Scientists are still figuring out the potential downsides of having the miniature computers known as smartphones forever in our pockets, but the research so far suggests that these devices are having a long-term detrimental effect on both our posture and mood.

The trouble is that looking at a phone usually requires hunching over and looking down, unless you regularly hold your phone at eye level. This means we're putting around 27 kg (60 pounds) of extra strain on our neck. As it so happens, researchers have found that the posture we adopt when looking at our phones is similar to the posture that people suffering from depression adopt. It can be difficult to tell the difference between the people who are miserable and staring at their feet and those who are simply flicking through Twitter.

As Amy Cuddy at The New York Times notes, posture can cause negative emotional states as well as reflect them. A study published earlier this year found that when people were forced to slouch, it had a negative effect on mood and self-esteem. Another report showed that slouching can cause some memory loss, whereas sitting up straight helps us retain more information - another good reason to aim for the correct posture.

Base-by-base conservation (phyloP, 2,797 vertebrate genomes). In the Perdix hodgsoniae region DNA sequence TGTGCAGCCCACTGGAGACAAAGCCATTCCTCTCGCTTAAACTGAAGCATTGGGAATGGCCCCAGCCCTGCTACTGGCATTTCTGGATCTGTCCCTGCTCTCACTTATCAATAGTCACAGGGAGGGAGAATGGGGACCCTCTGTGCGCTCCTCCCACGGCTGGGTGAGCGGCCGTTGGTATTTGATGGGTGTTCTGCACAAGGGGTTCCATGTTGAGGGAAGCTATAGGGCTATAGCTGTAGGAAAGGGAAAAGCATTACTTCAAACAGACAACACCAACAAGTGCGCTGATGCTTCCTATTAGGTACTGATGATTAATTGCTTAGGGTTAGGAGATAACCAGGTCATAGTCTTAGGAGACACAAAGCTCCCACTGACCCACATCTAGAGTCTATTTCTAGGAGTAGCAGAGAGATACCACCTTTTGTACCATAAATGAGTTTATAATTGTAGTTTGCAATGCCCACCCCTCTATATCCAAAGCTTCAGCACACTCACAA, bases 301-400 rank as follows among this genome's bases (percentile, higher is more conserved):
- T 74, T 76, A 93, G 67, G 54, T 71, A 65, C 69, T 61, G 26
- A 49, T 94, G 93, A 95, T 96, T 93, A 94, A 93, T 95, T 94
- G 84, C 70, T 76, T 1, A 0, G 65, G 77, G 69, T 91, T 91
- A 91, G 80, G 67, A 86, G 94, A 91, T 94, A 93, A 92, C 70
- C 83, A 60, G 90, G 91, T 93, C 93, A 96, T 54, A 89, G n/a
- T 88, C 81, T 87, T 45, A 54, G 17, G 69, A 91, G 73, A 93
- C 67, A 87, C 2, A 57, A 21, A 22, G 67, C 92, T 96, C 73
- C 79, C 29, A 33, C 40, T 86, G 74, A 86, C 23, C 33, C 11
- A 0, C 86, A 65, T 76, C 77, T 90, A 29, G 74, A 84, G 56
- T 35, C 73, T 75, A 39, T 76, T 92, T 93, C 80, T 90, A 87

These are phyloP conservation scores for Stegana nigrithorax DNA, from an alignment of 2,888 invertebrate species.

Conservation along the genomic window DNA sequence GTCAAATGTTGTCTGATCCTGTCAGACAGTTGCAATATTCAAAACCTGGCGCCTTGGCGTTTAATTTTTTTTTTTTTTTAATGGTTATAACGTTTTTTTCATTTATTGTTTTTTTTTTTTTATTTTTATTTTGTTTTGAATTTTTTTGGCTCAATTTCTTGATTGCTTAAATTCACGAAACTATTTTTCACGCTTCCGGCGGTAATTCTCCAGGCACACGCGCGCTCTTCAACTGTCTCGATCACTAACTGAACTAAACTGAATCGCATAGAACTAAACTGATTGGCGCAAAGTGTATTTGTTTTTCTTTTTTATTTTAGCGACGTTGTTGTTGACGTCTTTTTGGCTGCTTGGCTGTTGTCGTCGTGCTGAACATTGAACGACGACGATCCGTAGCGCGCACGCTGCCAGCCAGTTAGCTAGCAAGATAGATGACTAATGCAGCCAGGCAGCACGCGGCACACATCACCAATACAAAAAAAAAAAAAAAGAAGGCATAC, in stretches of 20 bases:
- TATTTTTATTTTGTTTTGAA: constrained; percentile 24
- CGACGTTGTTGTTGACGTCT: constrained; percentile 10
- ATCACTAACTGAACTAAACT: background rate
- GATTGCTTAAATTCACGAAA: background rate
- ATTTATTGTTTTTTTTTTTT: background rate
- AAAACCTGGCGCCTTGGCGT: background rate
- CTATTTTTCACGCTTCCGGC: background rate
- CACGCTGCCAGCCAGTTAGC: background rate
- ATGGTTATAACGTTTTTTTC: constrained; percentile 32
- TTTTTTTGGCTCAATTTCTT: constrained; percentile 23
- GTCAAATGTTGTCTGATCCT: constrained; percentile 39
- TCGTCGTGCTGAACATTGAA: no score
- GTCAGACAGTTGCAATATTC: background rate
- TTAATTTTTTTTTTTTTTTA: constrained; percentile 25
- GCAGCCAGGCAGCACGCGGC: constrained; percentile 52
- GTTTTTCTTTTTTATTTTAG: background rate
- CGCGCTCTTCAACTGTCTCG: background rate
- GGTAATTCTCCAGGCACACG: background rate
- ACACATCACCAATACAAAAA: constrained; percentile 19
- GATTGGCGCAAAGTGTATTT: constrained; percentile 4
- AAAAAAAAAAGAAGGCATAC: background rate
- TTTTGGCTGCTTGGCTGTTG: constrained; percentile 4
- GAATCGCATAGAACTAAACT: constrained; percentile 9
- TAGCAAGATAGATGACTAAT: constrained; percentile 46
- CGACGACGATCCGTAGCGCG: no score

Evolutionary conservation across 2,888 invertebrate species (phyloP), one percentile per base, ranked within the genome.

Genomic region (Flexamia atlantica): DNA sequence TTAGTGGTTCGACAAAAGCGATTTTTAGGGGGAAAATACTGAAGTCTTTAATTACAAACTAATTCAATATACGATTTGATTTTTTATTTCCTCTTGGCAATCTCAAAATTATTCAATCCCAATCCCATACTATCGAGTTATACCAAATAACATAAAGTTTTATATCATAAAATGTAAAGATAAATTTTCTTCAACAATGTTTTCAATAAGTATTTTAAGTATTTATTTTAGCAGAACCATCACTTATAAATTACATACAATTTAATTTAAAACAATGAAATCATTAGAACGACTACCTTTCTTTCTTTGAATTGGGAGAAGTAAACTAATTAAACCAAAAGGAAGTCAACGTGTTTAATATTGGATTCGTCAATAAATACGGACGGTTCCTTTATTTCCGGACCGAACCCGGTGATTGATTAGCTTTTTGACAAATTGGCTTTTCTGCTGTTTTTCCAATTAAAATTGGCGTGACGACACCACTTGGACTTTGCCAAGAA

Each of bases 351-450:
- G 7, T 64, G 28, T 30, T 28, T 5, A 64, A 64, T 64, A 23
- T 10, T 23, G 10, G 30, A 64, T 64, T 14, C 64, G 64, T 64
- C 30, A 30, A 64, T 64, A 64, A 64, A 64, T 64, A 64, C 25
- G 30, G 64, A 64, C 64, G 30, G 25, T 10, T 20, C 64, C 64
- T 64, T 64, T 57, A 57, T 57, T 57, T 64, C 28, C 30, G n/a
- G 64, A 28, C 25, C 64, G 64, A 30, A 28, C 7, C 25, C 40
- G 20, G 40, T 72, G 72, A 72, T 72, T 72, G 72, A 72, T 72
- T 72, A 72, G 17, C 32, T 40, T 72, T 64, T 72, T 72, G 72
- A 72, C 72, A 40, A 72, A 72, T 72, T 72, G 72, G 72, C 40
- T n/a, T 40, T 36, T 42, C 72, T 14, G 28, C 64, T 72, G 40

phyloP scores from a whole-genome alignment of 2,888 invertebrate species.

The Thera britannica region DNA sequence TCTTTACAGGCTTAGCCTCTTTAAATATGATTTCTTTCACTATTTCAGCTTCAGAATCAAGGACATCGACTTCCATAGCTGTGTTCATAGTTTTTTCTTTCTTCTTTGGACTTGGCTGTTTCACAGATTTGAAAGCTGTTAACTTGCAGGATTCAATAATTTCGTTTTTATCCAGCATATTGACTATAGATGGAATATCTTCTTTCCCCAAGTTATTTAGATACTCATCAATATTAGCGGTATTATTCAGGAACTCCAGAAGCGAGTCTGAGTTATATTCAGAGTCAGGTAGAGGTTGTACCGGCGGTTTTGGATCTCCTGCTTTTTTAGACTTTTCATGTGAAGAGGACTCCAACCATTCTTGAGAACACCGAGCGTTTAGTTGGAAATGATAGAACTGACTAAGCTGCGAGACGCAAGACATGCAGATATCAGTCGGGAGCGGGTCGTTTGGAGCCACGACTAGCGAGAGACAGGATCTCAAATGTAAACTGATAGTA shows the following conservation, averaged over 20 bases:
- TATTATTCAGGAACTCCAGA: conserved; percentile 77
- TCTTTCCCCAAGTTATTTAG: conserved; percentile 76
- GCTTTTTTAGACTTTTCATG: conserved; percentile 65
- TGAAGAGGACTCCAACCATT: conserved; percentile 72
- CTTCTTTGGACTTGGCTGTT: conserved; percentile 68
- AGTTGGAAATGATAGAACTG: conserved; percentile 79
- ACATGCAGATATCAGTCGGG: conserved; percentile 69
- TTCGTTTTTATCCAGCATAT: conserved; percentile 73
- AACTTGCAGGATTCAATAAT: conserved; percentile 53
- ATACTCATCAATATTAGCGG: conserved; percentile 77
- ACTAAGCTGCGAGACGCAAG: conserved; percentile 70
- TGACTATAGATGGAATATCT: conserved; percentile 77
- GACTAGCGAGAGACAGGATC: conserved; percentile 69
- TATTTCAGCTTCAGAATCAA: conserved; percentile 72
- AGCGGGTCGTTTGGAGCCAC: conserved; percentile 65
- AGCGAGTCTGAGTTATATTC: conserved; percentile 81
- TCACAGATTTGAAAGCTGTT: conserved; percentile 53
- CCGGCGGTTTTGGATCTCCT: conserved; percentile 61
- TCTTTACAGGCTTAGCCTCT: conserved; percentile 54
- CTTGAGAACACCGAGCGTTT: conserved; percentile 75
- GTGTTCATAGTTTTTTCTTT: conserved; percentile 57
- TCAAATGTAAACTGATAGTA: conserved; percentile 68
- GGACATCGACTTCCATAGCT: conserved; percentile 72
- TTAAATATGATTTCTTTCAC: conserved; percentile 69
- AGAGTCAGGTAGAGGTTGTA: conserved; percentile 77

What's more, a quick test by Cuddy and one of her colleagues at Harvard University found that people using smaller devices - those who have to slouch over more - became less assertive. This all points to the damaging effect that smartphone use can have, both on the pressure on our bodies and the mental consequences that go along with that.

"Ironically, while many of us spend hours every day using small mobile devices to increase our productivity and efficiency, interacting with these objects, even for short periods of time, might do just the opposite, reducing our assertiveness and undermining our productivity," writes Cuddy. "Your physical posture sculpts your psychological posture, and could be the key to a happier mood and greater self-confidence."

She suggests avoiding the practice of hunching over smaller screens where we can, and using larger devices whenever possible. It's also a good idea to regularly run through a series of exercises that stretch the back, shoulder, and neck muscles.

Scientists are still exploring the long-term effects of smartphone use - remember that the iPhone didn't launch until 2007 - but there's already plenty of evidence that these little boxes of tricks have potential health risks as well as many benefits. Perhaps we'll have to wait for augmented reality glasses to hit the mainstream before we can save the strain on our necks and shoulders.